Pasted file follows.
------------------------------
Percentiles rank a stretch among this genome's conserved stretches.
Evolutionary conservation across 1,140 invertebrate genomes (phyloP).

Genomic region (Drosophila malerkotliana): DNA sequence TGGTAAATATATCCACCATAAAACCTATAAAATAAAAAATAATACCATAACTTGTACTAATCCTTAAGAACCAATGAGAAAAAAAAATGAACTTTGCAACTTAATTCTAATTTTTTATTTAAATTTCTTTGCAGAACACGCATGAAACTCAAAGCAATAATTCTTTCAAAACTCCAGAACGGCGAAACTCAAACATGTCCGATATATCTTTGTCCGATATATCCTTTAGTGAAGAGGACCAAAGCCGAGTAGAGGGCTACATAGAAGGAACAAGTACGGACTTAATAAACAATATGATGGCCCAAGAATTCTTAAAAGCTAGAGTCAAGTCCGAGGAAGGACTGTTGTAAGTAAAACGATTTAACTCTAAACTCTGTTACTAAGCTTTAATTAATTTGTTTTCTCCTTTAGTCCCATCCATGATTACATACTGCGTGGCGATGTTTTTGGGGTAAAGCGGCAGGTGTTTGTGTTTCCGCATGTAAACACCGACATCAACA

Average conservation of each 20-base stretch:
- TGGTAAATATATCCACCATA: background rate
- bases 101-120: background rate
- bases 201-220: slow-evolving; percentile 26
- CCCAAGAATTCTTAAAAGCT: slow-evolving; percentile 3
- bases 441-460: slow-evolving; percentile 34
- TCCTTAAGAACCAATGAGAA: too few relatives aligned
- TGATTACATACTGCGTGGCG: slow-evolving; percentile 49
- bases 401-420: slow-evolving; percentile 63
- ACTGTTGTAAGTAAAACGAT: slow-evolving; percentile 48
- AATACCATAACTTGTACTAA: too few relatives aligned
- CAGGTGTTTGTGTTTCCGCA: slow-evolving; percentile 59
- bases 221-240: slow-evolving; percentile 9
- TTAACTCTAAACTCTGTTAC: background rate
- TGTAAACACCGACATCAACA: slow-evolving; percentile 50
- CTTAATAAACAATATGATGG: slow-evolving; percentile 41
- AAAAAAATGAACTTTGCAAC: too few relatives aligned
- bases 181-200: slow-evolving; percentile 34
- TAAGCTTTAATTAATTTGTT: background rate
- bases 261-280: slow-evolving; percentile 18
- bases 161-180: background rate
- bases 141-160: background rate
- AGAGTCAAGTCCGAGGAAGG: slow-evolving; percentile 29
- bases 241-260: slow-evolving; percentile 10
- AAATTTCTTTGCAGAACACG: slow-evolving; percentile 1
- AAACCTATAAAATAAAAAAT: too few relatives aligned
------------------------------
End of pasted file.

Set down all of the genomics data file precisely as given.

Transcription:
Percentiles rank a stretch among this genome's conserved stretches.
Evolutionary conservation across 1,140 invertebrate genomes (phyloP).

Genomic region (Drosophila malerkotliana): DNA sequence TGGTAAATATATCCACCATAAAACCTATAAAATAAAAAATAATACCATAACTTGTACTAATCCTTAAGAACCAATGAGAAAAAAAAATGAACTTTGCAACTTAATTCTAATTTTTTATTTAAATTTCTTTGCAGAACACGCATGAAACTCAAAGCAATAATTCTTTCAAAACTCCAGAACGGCGAAACTCAAACATGTCCGATATATCTTTGTCCGATATATCCTTTAGTGAAGAGGACCAAAGCCGAGTAGAGGGCTACATAGAAGGAACAAGTACGGACTTAATAAACAATATGATGGCCCAAGAATTCTTAAAAGCTAGAGTCAAGTCCGAGGAAGGACTGTTGTAAGTAAAACGATTTAACTCTAAACTCTGTTACTAAGCTTTAATTAATTTGTTTTCTCCTTTAGTCCCATCCATGATTACATACTGCGTGGCGATGTTTTTGGGGTAAAGCGGCAGGTGTTTGTGTTTCCGCATGTAAACACCGACATCAACA

Average conservation of each 20-base stretch:
- TGGTAAATATATCCACCATA: background rate
- bases 101-120: background rate
- bases 201-220: slow-evolving; percentile 26
- CCCAAGAATTCTTAAAAGCT: slow-evolving; percentile 3
- bases 441-460: slow-evolving; percentile 34
- TCCTTAAGAACCAATGAGAA: too few relatives aligned
- TGATTACATACTGCGTGGCG: slow-evolving; percentile 49
- bases 401-420: slow-evolving; percentile 63
- ACTGTTGTAAGTAAAACGAT: slow-evolving; percentile 48
- AATACCATAACTTGTACTAA: too few relatives aligned
- CAGGTGTTTGTGTTTCCGCA: slow-evolving; percentile 59
- bases 221-240: slow-evolving; percentile 9
- TTAACTCTAAACTCTGTTAC: background rate
- TGTAAACACCGACATCAACA: slow-evolving; percentile 50
- CTTAATAAACAATATGATGG: slow-evolving; percentile 41
- AAAAAAATGAACTTTGCAAC: too few relatives aligned
- bases 181-200: slow-evolving; percentile 34
- TAAGCTTTAATTAATTTGTT: background rate
- bases 261-280: slow-evolving; percentile 18
- bases 161-180: background rate
- bases 141-160: background rate
- AGAGTCAAGTCCGAGGAAGG: slow-evolving; percentile 29
- bases 241-260: slow-evolving; percentile 10
- AAATTTCTTTGCAGAACACG: slow-evolving; percentile 1
- AAACCTATAAAATAAAAAAT: too few relatives aligned